About Eli Reed
Photographer Eli Reed is known for his strong empathy and ability to convey complex subjects with powerful simplicity. Reed became a photojournalist and eventually worked as a staffer for several newspapers before leaving to studying the social analysis of war during a Nieman Fellowship at Harvard. Reed’s special talents often involve the photo essay. In 1982, his photographs of conflict-torn countries in Central America attracted the attention of Magnum, where Reed was invited to become a nominee in 1983 and full member (and the agency’s first African-American photographer) in 1988. Along with his coverage of conflicts in Beirut, Haiti and Panama, Reed has published “Beirut, City of Regrets” and “Black in America” (both published by W. W. Norton), and directed a international award winning documentary, Getting Out. He has worked often as a still photographer for the movie industry, where he’s built up a strong relationship with directors John Singleton and Ron Howard among others.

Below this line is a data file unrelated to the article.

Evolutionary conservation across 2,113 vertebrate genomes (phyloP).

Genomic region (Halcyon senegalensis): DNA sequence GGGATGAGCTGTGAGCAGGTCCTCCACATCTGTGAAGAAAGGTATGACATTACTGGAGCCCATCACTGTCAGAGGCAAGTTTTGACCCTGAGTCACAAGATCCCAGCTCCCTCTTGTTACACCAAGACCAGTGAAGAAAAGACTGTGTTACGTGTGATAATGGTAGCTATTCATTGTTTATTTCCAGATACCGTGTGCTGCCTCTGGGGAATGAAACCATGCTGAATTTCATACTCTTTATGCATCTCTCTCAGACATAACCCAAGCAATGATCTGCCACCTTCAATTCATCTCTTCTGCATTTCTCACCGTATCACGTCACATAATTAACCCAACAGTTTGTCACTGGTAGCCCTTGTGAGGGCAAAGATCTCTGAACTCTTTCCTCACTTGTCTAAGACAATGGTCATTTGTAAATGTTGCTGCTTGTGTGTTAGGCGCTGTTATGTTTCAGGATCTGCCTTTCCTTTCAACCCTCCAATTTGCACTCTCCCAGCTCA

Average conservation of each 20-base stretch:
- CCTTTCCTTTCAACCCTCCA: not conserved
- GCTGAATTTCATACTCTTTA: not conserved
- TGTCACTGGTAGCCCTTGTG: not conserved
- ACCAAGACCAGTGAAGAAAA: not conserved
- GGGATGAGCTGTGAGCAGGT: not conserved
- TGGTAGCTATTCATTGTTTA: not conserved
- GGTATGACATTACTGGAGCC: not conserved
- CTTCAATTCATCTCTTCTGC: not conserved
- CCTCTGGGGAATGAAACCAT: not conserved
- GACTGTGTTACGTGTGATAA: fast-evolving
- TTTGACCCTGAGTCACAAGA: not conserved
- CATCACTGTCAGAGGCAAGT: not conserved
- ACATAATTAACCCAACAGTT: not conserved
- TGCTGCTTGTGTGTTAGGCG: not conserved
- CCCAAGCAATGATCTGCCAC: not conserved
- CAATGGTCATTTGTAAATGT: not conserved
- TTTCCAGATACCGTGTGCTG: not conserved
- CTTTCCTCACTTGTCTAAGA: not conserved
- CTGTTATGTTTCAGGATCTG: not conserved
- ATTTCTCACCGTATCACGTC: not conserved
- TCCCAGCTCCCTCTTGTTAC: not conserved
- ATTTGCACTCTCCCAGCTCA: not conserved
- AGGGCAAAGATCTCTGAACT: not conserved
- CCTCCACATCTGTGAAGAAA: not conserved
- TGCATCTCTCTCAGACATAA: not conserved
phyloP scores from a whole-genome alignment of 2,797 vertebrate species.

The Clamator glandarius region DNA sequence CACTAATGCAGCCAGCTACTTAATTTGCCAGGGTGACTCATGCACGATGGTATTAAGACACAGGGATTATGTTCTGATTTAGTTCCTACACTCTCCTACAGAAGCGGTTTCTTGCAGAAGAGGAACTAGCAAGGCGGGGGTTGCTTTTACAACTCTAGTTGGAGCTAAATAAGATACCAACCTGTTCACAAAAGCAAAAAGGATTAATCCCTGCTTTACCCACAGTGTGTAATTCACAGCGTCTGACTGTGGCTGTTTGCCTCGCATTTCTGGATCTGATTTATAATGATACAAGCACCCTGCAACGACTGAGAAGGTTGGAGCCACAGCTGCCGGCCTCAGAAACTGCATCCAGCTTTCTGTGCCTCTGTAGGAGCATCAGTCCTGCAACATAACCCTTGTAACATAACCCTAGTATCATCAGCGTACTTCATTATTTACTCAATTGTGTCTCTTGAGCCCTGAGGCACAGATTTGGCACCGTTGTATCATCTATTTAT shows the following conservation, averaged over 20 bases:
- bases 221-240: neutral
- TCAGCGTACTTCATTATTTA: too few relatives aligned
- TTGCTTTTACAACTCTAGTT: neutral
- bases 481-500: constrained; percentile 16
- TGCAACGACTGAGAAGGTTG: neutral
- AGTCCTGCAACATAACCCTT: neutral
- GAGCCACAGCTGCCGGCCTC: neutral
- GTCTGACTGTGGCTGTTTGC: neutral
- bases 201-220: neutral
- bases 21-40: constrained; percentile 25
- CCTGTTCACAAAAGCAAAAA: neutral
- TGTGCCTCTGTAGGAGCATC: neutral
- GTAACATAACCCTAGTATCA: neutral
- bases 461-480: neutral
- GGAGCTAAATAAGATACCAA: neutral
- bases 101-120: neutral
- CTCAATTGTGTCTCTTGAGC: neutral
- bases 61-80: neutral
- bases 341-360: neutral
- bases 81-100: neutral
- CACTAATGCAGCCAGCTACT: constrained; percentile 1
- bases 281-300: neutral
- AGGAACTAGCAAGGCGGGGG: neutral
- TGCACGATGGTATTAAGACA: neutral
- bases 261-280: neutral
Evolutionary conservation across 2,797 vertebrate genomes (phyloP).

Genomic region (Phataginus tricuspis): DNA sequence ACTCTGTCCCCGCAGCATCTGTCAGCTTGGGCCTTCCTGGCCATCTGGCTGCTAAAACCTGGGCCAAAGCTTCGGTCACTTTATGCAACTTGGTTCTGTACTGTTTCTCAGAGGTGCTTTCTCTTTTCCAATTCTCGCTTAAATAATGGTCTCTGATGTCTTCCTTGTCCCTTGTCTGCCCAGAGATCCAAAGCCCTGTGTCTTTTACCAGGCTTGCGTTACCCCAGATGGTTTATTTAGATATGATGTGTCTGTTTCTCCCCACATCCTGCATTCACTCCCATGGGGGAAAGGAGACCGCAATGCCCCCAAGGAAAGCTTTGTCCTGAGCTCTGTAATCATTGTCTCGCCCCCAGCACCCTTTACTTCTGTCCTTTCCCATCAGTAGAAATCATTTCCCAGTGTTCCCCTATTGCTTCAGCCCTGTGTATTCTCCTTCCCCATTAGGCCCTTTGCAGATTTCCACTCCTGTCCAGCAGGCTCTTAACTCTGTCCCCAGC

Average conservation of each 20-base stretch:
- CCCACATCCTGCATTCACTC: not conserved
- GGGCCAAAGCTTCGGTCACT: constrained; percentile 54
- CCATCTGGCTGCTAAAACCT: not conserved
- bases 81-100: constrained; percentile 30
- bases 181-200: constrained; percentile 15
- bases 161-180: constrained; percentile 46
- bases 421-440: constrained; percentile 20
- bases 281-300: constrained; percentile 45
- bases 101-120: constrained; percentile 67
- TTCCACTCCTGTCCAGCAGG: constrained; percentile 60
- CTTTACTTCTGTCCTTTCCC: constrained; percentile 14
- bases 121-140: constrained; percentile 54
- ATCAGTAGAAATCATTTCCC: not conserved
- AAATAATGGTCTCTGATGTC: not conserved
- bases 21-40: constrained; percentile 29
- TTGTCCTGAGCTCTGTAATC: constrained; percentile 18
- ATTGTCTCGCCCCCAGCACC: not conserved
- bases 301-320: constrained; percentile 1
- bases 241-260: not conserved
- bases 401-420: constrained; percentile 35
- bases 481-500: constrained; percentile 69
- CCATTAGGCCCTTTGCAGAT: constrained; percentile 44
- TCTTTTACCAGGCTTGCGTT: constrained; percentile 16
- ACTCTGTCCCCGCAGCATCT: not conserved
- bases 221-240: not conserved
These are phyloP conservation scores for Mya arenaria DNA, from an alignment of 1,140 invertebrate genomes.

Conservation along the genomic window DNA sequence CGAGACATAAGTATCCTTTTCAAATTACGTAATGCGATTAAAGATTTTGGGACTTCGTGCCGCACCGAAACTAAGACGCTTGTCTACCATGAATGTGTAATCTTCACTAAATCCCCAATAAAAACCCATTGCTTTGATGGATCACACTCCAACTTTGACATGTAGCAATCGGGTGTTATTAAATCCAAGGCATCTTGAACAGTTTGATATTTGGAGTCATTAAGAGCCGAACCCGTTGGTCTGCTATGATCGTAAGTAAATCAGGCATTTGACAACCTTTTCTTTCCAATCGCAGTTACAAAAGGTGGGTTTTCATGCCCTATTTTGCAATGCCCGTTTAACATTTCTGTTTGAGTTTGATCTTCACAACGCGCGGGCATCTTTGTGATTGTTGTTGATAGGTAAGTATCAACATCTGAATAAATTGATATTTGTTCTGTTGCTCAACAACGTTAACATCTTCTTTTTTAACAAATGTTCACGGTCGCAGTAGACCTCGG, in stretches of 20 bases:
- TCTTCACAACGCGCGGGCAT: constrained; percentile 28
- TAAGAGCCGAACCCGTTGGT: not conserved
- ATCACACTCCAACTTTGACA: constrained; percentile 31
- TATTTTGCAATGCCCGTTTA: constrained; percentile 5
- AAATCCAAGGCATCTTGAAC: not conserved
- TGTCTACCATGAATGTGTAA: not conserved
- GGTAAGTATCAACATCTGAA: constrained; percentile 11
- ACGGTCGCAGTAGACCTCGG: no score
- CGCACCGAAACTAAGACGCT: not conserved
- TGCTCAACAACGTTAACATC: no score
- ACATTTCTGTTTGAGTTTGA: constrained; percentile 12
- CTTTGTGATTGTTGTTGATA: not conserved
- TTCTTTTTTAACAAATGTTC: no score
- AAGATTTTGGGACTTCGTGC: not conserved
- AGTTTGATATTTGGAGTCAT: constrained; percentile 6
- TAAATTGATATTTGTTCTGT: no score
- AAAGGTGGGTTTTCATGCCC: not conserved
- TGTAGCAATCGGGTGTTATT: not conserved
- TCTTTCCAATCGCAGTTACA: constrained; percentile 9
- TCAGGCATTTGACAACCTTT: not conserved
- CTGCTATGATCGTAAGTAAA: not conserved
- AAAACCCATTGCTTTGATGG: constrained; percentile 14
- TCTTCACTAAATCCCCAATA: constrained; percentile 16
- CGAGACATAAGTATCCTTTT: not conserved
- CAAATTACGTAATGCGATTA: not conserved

Reed, who has lectured (September 2009 presentation to the Nobel Peace Center in Oslo, Norway) and taught extensively, has received numerous awards for his work including the runner-up for the Pulitzer Prize (1981), the Mark Twain Associated press Award (1981), the Overseas Press Club Award (1983), the Nikon World Understanding Award (1983), the Leica Medal of Excellence (1988), World Press (1988), Kodak’s World Image Award for Fine Art Photography (1992), and the W. Eugene Smith Grant in Documentary Photography (1992).